Just like Robin Thicke and Pharrell, solicitors also hate those blurred lines, particularly when it comes to what constitutes legal advice via social media platforms. The ever-increasing use of social media has brought about new and often unclear ethical challenges for all solicitors with many solicitors at some point in their legal career having that friend, acquaintance or family member message them on a social media platform asking legal or quasi-legal questions. Solicitors should proceed with caution (or not at all) when answering such questions, as this may lead to unintended client engagements and inadvertent retainers.
For example, if a solicitor’s Facebook friend asks a legal question on a solicitor’s Facebook page, any answer posted by the solicitor in response may be construed as legal advice. The solicitor may then become liable for this legal advice and is unlikely to be covered for such advice under their employer’s professional indemnity insurance policy.
Furthermore, if the individual already has legal representation the solicitor may be in breach of the ‘no contact rule’ contained at rule 33 of the Legal Profession Uniform Law Australian Solicitors’ Conduct Rules 2015which prevents a solicitor from directly dealing with the client of another solicitor without that other solicitor’s consent.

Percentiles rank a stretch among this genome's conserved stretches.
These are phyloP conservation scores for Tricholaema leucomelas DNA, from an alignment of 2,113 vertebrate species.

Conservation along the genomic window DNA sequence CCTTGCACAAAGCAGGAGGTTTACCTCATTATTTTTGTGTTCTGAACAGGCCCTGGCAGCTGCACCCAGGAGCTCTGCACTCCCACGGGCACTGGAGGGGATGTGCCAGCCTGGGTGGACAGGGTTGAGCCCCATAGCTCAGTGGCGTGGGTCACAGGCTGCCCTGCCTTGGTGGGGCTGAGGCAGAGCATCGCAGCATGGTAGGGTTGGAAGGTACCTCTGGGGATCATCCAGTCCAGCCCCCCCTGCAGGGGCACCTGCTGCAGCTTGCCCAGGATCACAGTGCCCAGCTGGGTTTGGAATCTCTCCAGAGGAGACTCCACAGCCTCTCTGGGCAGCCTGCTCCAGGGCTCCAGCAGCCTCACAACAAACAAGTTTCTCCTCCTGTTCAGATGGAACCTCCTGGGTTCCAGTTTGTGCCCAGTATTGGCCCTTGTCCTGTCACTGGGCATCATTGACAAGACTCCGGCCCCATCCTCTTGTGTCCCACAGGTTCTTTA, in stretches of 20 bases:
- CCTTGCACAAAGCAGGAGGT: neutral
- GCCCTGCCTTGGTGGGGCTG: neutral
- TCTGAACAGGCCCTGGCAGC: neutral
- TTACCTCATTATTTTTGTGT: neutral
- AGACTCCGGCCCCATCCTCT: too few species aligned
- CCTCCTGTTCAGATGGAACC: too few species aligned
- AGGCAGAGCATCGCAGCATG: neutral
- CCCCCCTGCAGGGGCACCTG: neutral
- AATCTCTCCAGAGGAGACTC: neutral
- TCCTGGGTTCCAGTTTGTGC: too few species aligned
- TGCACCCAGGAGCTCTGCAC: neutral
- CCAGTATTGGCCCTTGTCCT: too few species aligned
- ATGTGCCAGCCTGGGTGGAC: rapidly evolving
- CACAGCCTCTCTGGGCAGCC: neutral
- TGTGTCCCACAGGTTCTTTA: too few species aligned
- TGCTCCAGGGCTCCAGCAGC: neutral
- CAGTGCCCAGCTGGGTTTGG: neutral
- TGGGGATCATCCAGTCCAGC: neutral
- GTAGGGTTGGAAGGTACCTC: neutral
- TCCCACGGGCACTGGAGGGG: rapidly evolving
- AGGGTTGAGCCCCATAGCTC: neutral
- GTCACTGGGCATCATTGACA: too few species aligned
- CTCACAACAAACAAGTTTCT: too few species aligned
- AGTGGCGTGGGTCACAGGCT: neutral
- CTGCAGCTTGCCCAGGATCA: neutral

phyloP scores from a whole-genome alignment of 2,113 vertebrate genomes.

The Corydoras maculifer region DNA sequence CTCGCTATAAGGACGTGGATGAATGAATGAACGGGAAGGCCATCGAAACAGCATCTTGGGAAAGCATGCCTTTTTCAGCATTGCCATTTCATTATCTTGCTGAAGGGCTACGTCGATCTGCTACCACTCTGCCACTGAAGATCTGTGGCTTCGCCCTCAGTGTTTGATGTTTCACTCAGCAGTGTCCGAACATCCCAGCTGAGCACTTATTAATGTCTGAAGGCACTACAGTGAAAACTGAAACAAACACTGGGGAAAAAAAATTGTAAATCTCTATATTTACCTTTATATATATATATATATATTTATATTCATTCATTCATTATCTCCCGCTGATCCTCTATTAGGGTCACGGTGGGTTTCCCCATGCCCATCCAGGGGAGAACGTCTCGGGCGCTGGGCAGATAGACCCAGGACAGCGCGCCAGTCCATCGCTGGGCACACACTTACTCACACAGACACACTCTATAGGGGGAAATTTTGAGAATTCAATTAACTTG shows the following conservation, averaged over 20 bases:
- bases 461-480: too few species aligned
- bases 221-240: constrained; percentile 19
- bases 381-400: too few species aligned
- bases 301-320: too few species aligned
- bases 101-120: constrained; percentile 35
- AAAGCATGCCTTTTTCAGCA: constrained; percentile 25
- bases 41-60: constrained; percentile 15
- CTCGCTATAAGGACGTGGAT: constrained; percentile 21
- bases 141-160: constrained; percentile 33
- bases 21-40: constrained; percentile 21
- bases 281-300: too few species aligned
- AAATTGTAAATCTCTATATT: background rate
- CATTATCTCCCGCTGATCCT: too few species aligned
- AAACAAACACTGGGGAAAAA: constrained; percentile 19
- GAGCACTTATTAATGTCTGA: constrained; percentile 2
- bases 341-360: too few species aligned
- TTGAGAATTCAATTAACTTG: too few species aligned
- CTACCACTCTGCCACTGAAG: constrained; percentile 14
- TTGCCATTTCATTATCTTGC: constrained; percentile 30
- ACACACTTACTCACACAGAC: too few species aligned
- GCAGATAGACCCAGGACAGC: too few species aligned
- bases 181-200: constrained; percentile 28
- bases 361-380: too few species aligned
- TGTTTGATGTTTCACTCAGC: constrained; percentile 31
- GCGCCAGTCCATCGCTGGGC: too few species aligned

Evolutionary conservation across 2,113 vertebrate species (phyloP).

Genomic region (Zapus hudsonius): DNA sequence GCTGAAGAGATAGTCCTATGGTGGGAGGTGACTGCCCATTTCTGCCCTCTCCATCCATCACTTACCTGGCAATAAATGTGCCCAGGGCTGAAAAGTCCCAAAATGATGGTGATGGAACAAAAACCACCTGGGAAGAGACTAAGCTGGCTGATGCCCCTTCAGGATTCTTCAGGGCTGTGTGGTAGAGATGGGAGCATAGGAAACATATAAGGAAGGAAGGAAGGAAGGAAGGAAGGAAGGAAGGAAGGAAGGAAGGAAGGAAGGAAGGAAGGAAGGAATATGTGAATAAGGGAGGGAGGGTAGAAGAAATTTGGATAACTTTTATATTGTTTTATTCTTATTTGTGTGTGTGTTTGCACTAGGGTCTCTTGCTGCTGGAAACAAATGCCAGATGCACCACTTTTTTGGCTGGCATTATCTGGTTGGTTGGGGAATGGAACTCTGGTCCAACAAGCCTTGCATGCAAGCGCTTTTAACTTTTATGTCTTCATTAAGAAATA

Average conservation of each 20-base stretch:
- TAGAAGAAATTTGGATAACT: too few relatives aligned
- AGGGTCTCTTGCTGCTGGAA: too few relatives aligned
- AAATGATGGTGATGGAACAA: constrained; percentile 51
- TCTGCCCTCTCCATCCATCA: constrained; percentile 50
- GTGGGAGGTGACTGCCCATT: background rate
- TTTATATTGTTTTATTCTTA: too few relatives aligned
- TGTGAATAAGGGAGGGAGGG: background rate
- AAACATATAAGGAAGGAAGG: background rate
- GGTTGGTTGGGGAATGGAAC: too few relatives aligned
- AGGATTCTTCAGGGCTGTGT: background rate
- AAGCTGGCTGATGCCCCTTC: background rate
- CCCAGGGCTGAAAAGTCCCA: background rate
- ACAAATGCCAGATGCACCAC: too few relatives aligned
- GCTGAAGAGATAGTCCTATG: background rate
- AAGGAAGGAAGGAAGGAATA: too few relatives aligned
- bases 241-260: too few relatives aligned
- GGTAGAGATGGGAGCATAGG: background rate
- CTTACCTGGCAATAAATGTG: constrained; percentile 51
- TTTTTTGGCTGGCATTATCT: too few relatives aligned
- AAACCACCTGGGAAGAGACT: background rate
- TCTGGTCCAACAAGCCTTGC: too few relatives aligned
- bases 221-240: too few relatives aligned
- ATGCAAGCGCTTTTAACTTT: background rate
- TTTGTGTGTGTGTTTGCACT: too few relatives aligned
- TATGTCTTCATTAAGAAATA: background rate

The lines are often blurred on whether responses via social media can be construed as legal advice, and whether an inadvertent retainer has been established is determined on a case by case basis. However, there is nothing to prevent a solicitor engaging in general legal discussion through social media channels.
Solicitors should use common sense and discretion as social media can be a powerful marketing tool to create future business opportunities, but it can also be an ethical lawsuit waiting to happen.
Individuals seeking such legal advice via social media platforms should also proceed with caution and consider seeking formal legal advice from a qualified solicitor.